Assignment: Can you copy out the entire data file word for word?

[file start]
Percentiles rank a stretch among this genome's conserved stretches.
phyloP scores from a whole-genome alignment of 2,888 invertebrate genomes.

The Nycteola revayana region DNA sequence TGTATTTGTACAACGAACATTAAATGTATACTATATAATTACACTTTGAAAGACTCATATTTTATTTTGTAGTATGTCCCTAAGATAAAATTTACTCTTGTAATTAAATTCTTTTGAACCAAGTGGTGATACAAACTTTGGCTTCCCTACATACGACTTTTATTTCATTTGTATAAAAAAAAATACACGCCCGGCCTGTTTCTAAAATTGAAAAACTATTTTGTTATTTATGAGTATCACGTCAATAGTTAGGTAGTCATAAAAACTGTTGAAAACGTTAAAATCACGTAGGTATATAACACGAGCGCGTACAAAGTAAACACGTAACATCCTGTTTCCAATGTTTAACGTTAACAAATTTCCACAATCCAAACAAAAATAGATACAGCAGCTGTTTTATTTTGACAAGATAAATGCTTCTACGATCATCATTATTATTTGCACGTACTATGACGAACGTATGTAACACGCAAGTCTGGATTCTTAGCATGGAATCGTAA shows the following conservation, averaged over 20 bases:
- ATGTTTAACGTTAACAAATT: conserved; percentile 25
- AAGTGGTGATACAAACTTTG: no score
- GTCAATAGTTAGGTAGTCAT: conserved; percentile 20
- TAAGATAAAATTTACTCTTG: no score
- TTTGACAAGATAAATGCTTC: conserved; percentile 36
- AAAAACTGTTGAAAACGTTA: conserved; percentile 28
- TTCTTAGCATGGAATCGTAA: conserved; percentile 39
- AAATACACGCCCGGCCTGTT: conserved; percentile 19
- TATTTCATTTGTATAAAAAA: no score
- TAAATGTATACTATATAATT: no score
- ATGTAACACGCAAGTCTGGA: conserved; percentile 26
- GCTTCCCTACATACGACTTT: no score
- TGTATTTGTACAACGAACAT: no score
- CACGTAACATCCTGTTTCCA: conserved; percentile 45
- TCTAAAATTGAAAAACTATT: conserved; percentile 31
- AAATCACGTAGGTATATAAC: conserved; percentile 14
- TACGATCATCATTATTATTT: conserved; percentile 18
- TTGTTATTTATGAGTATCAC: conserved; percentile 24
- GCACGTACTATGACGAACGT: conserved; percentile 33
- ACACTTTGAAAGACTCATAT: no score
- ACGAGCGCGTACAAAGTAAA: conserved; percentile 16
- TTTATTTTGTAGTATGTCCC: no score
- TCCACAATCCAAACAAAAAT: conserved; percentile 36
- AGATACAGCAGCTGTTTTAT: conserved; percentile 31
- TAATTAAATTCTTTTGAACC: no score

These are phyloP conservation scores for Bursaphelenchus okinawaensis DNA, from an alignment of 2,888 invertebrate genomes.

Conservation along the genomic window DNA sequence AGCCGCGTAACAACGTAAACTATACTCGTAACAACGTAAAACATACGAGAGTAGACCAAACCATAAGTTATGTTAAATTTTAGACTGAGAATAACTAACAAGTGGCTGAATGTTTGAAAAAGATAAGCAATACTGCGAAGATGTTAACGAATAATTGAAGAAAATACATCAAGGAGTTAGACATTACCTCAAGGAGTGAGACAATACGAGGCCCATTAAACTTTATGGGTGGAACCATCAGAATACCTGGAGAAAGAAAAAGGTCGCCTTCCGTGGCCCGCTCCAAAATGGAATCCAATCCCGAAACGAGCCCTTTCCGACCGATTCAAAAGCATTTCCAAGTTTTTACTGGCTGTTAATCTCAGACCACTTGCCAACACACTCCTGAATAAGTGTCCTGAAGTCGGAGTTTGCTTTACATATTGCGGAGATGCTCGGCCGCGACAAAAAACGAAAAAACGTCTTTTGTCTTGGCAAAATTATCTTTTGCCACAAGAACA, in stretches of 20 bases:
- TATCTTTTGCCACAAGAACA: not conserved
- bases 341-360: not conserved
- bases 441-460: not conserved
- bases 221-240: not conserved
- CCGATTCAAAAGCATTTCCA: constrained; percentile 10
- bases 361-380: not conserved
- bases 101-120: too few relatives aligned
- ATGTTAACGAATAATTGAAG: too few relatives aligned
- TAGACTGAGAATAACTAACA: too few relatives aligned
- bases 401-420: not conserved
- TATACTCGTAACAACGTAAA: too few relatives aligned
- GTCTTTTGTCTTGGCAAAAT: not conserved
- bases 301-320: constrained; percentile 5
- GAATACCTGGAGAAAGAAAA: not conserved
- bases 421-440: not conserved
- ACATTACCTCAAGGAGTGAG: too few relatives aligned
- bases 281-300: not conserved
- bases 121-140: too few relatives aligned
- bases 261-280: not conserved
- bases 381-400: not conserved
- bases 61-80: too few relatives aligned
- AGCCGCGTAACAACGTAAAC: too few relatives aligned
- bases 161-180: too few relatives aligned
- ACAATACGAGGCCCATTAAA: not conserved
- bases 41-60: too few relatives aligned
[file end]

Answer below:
Percentiles rank a stretch among this genome's conserved stretches.
phyloP scores from a whole-genome alignment of 2,888 invertebrate genomes.

The Nycteola revayana region DNA sequence TGTATTTGTACAACGAACATTAAATGTATACTATATAATTACACTTTGAAAGACTCATATTTTATTTTGTAGTATGTCCCTAAGATAAAATTTACTCTTGTAATTAAATTCTTTTGAACCAAGTGGTGATACAAACTTTGGCTTCCCTACATACGACTTTTATTTCATTTGTATAAAAAAAAATACACGCCCGGCCTGTTTCTAAAATTGAAAAACTATTTTGTTATTTATGAGTATCACGTCAATAGTTAGGTAGTCATAAAAACTGTTGAAAACGTTAAAATCACGTAGGTATATAACACGAGCGCGTACAAAGTAAACACGTAACATCCTGTTTCCAATGTTTAACGTTAACAAATTTCCACAATCCAAACAAAAATAGATACAGCAGCTGTTTTATTTTGACAAGATAAATGCTTCTACGATCATCATTATTATTTGCACGTACTATGACGAACGTATGTAACACGCAAGTCTGGATTCTTAGCATGGAATCGTAA shows the following conservation, averaged over 20 bases:
- ATGTTTAACGTTAACAAATT: conserved; percentile 25
- AAGTGGTGATACAAACTTTG: no score
- GTCAATAGTTAGGTAGTCAT: conserved; percentile 20
- TAAGATAAAATTTACTCTTG: no score
- TTTGACAAGATAAATGCTTC: conserved; percentile 36
- AAAAACTGTTGAAAACGTTA: conserved; percentile 28
- TTCTTAGCATGGAATCGTAA: conserved; percentile 39
- AAATACACGCCCGGCCTGTT: conserved; percentile 19
- TATTTCATTTGTATAAAAAA: no score
- TAAATGTATACTATATAATT: no score
- ATGTAACACGCAAGTCTGGA: conserved; percentile 26
- GCTTCCCTACATACGACTTT: no score
- TGTATTTGTACAACGAACAT: no score
- CACGTAACATCCTGTTTCCA: conserved; percentile 45
- TCTAAAATTGAAAAACTATT: conserved; percentile 31
- AAATCACGTAGGTATATAAC: conserved; percentile 14
- TACGATCATCATTATTATTT: conserved; percentile 18
- TTGTTATTTATGAGTATCAC: conserved; percentile 24
- GCACGTACTATGACGAACGT: conserved; percentile 33
- ACACTTTGAAAGACTCATAT: no score
- ACGAGCGCGTACAAAGTAAA: conserved; percentile 16
- TTTATTTTGTAGTATGTCCC: no score
- TCCACAATCCAAACAAAAAT: conserved; percentile 36
- AGATACAGCAGCTGTTTTAT: conserved; percentile 31
- TAATTAAATTCTTTTGAACC: no score

These are phyloP conservation scores for Bursaphelenchus okinawaensis DNA, from an alignment of 2,888 invertebrate genomes.

Conservation along the genomic window DNA sequence AGCCGCGTAACAACGTAAACTATACTCGTAACAACGTAAAACATACGAGAGTAGACCAAACCATAAGTTATGTTAAATTTTAGACTGAGAATAACTAACAAGTGGCTGAATGTTTGAAAAAGATAAGCAATACTGCGAAGATGTTAACGAATAATTGAAGAAAATACATCAAGGAGTTAGACATTACCTCAAGGAGTGAGACAATACGAGGCCCATTAAACTTTATGGGTGGAACCATCAGAATACCTGGAGAAAGAAAAAGGTCGCCTTCCGTGGCCCGCTCCAAAATGGAATCCAATCCCGAAACGAGCCCTTTCCGACCGATTCAAAAGCATTTCCAAGTTTTTACTGGCTGTTAATCTCAGACCACTTGCCAACACACTCCTGAATAAGTGTCCTGAAGTCGGAGTTTGCTTTACATATTGCGGAGATGCTCGGCCGCGACAAAAAACGAAAAAACGTCTTTTGTCTTGGCAAAATTATCTTTTGCCACAAGAACA, in stretches of 20 bases:
- TATCTTTTGCCACAAGAACA: not conserved
- bases 341-360: not conserved
- bases 441-460: not conserved
- bases 221-240: not conserved
- CCGATTCAAAAGCATTTCCA: constrained; percentile 10
- bases 361-380: not conserved
- bases 101-120: too few relatives aligned
- ATGTTAACGAATAATTGAAG: too few relatives aligned
- TAGACTGAGAATAACTAACA: too few relatives aligned
- bases 401-420: not conserved
- TATACTCGTAACAACGTAAA: too few relatives aligned
- GTCTTTTGTCTTGGCAAAAT: not conserved
- bases 301-320: constrained; percentile 5
- GAATACCTGGAGAAAGAAAA: not conserved
- bases 421-440: not conserved
- ACATTACCTCAAGGAGTGAG: too few relatives aligned
- bases 281-300: not conserved
- bases 121-140: too few relatives aligned
- bases 261-280: not conserved
- bases 381-400: not conserved
- bases 61-80: too few relatives aligned
- AGCCGCGTAACAACGTAAAC: too few relatives aligned
- bases 161-180: too few relatives aligned
- ACAATACGAGGCCCATTAAA: not conserved
- bases 41-60: too few relatives aligned